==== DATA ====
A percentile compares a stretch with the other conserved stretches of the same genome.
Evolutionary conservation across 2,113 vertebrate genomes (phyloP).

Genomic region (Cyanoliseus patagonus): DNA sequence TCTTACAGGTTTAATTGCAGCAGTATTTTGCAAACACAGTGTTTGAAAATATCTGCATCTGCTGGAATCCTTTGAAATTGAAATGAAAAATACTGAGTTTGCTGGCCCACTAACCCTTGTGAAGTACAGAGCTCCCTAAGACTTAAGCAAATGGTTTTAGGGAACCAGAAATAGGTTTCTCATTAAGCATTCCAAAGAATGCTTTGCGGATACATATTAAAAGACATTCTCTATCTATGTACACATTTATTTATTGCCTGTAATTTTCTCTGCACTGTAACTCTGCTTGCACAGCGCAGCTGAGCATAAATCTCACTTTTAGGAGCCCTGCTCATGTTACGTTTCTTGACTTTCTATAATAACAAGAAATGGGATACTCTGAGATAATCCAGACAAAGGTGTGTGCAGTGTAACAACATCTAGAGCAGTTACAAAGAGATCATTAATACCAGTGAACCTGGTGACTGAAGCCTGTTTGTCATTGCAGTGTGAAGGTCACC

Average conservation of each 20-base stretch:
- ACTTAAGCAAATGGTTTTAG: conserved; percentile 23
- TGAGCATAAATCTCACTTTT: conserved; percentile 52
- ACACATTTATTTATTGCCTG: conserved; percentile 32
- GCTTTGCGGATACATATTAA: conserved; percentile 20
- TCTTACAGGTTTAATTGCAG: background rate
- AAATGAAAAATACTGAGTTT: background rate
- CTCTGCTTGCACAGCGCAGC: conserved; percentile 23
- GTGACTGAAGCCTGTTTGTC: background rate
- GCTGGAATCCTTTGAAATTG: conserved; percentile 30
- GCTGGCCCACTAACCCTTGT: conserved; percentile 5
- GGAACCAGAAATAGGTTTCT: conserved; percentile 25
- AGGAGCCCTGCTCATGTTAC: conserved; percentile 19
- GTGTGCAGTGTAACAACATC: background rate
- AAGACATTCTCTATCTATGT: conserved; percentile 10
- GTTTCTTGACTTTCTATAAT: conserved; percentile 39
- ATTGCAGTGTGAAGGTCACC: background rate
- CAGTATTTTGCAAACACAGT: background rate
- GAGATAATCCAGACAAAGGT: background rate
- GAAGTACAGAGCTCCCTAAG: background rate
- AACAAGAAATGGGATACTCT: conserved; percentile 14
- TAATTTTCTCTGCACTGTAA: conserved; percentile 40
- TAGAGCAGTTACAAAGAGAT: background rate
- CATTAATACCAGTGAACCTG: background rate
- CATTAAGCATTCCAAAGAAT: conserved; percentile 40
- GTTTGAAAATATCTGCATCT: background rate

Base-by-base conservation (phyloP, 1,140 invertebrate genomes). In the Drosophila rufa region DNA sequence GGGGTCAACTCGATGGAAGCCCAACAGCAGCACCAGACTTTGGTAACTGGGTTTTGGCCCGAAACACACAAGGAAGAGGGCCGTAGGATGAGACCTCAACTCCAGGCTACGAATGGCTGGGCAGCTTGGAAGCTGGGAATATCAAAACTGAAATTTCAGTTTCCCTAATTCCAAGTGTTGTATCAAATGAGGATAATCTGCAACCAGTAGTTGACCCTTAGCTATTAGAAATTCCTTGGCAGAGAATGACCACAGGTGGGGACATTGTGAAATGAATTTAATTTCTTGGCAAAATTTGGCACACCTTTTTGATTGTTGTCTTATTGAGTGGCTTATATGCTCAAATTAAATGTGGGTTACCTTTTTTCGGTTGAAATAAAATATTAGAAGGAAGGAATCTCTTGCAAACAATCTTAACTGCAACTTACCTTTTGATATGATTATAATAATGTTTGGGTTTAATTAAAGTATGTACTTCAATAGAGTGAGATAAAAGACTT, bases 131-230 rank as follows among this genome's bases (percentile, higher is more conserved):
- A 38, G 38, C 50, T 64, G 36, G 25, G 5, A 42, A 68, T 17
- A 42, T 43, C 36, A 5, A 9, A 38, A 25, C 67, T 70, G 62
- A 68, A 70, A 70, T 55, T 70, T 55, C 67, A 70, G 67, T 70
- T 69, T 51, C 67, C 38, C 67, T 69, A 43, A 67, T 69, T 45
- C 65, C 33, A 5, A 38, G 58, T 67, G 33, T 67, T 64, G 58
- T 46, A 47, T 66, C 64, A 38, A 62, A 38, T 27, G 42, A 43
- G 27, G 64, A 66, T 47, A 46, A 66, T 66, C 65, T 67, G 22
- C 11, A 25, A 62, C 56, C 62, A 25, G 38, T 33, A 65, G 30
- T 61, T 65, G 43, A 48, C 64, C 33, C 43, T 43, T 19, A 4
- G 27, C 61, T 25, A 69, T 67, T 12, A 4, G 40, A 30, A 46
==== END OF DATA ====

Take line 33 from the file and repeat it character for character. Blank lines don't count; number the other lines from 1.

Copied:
- A 68, A 70, A 70, T 55, T 70, T 55, C 67, A 70, G 67, T 70